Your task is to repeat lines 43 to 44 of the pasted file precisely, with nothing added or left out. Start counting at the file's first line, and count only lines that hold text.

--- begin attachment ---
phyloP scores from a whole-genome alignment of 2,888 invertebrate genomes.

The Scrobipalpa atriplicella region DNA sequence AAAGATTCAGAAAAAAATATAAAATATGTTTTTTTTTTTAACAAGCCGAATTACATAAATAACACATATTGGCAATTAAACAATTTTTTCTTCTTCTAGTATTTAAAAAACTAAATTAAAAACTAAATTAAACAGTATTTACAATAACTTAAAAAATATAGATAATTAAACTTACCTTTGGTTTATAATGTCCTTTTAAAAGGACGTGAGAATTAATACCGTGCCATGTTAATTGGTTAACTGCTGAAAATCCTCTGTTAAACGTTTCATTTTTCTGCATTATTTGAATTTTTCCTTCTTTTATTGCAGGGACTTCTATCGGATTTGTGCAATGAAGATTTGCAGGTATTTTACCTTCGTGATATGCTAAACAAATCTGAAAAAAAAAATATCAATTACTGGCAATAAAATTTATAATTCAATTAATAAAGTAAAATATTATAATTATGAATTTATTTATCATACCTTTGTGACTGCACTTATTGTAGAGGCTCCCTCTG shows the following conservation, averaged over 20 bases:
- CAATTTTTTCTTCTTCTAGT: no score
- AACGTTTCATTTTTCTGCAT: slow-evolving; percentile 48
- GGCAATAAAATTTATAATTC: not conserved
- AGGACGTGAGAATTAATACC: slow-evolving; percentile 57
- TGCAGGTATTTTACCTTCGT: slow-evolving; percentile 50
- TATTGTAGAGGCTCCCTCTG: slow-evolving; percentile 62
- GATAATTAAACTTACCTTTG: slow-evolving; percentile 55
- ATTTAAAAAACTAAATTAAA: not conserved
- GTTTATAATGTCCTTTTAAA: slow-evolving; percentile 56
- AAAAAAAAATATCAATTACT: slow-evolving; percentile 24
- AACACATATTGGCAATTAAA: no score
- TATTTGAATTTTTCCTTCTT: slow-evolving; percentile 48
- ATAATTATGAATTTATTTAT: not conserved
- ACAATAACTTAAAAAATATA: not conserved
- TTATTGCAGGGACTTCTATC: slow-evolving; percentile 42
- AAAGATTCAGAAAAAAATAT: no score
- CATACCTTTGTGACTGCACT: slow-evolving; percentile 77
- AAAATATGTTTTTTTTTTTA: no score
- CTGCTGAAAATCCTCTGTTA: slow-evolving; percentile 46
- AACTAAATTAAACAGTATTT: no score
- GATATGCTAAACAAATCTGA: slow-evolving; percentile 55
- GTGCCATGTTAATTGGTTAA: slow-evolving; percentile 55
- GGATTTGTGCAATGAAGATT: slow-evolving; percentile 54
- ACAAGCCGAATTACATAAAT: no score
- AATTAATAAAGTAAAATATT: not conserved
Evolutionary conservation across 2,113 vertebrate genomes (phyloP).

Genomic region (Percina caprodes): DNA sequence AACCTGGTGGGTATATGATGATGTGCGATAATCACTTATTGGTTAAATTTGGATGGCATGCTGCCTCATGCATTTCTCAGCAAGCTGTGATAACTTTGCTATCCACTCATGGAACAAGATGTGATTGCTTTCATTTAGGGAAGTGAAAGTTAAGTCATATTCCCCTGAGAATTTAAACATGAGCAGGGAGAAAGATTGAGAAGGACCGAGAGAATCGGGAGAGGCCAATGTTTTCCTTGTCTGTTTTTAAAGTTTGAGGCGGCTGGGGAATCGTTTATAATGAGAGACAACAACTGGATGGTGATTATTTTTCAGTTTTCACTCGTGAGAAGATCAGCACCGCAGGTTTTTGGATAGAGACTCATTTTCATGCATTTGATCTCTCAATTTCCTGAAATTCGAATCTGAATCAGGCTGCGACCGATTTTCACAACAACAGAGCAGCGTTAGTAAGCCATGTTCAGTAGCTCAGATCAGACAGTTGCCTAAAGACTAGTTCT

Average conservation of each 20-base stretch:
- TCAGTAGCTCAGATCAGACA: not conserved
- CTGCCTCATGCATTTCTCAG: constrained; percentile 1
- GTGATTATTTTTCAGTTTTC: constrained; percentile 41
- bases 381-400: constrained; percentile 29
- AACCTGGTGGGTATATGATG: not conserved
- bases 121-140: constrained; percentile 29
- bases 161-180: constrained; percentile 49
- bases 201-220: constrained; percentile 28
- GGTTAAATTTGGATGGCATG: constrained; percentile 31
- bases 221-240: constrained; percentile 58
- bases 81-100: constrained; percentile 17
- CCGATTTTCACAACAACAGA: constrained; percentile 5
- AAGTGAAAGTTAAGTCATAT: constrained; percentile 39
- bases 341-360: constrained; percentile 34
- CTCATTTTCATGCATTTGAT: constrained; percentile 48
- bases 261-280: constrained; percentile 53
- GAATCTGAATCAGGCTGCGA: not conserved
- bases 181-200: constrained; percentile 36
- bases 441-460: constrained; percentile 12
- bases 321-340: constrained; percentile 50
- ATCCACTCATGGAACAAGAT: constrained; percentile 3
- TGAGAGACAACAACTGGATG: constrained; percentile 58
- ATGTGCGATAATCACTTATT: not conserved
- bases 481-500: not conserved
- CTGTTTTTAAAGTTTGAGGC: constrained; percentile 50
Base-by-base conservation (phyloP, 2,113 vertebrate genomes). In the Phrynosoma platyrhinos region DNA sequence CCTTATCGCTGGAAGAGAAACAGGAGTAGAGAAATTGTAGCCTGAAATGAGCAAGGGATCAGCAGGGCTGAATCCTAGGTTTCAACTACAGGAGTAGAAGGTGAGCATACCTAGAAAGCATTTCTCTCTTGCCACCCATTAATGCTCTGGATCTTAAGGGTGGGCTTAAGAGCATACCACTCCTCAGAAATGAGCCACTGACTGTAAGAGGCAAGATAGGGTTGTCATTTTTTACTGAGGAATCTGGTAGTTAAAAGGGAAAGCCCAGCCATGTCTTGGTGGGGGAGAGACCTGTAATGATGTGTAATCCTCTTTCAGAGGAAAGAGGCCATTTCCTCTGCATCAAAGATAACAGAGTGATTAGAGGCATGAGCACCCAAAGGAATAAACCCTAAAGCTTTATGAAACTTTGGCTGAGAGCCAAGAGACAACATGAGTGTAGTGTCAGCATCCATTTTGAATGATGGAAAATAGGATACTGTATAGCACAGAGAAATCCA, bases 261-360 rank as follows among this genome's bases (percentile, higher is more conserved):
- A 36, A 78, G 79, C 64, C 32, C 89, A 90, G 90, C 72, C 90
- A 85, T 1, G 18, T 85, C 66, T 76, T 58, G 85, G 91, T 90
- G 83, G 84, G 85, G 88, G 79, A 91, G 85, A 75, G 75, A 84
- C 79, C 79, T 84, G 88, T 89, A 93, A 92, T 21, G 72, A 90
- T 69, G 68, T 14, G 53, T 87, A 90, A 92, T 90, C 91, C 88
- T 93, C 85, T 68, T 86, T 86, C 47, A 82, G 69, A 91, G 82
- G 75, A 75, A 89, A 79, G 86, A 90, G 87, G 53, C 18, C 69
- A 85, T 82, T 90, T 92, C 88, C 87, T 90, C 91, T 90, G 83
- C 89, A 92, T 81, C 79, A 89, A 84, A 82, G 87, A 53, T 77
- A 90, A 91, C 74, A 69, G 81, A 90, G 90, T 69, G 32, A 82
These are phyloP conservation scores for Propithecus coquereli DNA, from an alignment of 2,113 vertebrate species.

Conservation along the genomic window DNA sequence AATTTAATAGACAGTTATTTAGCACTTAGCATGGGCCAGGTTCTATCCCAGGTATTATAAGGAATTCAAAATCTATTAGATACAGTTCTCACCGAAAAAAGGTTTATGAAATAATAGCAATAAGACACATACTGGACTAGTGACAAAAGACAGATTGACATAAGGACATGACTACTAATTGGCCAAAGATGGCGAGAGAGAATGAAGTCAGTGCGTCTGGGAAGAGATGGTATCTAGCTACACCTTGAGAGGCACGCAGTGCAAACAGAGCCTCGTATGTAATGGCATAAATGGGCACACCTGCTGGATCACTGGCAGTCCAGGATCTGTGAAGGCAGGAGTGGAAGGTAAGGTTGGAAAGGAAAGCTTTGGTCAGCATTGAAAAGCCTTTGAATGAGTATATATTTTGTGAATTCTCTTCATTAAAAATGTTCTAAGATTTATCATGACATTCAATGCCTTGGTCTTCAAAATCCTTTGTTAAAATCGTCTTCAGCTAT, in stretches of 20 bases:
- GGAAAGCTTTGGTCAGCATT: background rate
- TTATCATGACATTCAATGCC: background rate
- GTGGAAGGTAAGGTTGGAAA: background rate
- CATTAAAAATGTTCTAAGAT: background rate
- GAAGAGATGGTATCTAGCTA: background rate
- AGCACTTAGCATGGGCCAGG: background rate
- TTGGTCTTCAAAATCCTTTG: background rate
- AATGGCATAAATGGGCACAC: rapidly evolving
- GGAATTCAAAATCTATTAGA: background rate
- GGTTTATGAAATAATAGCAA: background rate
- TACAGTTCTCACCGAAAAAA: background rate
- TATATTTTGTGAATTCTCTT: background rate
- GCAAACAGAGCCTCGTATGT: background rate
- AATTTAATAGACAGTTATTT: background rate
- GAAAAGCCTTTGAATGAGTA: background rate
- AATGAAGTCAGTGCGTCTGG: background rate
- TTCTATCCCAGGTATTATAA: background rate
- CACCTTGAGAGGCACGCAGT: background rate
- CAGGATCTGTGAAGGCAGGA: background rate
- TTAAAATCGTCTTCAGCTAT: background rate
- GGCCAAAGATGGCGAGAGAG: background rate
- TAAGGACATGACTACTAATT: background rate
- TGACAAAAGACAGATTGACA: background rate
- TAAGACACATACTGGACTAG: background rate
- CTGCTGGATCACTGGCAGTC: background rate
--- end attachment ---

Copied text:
- AAGTGAAAGTTAAGTCATAT: constrained; percentile 39
- bases 341-360: constrained; percentile 34